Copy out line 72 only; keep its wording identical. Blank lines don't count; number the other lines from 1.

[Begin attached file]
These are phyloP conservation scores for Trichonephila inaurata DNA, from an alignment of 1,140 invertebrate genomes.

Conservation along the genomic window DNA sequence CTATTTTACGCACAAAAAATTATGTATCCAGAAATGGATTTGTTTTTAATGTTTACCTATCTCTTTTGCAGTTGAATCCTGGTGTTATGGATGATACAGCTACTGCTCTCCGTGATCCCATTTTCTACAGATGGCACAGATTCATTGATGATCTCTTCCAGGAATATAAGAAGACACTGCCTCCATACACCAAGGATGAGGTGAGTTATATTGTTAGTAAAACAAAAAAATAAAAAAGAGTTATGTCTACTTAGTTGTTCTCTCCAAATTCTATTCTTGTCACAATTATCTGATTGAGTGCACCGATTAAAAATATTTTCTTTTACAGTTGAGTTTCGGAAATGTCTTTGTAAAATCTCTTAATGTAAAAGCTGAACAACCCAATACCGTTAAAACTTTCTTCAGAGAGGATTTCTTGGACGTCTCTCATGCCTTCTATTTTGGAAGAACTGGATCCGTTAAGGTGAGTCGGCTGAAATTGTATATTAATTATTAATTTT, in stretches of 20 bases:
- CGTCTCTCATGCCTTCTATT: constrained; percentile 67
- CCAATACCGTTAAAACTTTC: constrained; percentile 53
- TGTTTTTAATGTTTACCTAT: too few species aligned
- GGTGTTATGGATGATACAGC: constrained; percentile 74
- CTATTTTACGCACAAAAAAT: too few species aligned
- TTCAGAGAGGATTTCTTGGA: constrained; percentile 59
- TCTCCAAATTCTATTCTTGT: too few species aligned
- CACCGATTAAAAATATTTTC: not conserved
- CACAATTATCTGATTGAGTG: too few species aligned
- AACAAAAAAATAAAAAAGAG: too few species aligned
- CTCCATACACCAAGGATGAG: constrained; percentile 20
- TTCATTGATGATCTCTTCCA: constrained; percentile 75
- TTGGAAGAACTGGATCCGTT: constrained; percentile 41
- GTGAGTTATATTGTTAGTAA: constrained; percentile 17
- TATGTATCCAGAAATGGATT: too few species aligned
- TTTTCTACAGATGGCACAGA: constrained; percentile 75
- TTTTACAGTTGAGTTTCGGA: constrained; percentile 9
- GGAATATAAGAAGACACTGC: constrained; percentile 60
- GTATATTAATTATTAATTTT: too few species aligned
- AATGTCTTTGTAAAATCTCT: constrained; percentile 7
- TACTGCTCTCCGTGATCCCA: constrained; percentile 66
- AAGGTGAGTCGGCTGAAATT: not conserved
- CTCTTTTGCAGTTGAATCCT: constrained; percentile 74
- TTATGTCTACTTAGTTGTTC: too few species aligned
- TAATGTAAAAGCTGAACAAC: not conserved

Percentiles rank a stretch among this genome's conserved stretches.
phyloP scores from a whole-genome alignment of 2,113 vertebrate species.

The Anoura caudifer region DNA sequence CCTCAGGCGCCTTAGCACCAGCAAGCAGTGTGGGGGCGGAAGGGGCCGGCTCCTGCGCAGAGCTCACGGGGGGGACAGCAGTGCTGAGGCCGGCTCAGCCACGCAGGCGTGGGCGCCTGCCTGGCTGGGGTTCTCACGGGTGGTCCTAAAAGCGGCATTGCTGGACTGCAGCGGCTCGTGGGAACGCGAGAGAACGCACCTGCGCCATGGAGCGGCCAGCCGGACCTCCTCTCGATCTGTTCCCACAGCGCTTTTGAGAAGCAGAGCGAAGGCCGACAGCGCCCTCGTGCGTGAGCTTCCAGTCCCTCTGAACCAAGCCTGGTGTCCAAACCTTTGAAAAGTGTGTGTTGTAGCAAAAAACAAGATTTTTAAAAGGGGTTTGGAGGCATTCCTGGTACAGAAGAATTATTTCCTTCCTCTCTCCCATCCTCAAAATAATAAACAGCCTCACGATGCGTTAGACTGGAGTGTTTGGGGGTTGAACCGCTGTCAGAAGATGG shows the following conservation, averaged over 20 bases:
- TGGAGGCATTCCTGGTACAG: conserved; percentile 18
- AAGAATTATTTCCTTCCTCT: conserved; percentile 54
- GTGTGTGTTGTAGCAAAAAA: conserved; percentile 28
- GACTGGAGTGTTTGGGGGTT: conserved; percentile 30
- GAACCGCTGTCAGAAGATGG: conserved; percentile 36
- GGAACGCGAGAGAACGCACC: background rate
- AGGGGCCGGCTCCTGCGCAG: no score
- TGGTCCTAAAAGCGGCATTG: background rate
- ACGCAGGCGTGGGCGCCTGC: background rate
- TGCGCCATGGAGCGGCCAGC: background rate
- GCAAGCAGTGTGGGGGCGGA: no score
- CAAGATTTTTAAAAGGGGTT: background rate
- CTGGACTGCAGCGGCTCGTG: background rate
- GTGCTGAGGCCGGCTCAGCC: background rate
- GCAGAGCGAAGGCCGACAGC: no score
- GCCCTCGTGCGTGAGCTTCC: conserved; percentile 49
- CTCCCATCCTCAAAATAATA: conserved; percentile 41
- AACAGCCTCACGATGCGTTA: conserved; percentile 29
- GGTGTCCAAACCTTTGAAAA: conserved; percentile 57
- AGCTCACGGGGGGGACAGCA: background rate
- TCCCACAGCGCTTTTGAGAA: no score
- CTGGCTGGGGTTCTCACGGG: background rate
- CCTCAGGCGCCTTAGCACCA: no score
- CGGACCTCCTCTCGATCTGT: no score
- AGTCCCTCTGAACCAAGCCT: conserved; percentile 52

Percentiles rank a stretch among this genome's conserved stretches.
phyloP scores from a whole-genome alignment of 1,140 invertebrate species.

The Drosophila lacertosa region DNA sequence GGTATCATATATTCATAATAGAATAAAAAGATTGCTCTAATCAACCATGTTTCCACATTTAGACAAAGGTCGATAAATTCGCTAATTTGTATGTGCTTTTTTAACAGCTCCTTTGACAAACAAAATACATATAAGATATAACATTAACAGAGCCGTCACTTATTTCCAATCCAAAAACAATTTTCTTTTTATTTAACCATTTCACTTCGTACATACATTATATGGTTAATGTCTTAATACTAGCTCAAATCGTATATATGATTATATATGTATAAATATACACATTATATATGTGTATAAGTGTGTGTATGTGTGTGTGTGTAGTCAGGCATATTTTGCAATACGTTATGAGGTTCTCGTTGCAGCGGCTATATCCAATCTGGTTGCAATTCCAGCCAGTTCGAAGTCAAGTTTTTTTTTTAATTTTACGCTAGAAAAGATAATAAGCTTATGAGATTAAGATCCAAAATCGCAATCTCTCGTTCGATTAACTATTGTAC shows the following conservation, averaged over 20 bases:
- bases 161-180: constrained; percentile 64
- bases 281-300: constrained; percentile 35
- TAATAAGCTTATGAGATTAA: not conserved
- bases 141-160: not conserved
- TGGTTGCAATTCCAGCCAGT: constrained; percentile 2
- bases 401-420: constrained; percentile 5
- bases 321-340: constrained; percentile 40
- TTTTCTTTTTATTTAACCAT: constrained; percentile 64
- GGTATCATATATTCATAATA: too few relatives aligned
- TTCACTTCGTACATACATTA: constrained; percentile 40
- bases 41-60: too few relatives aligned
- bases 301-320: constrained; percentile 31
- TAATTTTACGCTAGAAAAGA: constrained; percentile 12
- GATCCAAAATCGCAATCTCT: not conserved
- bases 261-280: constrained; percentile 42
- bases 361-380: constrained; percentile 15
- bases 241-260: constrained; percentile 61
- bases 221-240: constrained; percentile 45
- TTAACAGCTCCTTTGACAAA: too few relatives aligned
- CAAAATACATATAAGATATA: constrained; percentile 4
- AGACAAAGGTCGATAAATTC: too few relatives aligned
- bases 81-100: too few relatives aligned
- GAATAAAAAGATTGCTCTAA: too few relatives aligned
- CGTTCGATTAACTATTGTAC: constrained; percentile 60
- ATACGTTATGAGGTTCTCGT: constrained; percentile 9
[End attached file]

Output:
- GATCCAAAATCGCAATCTCT: not conserved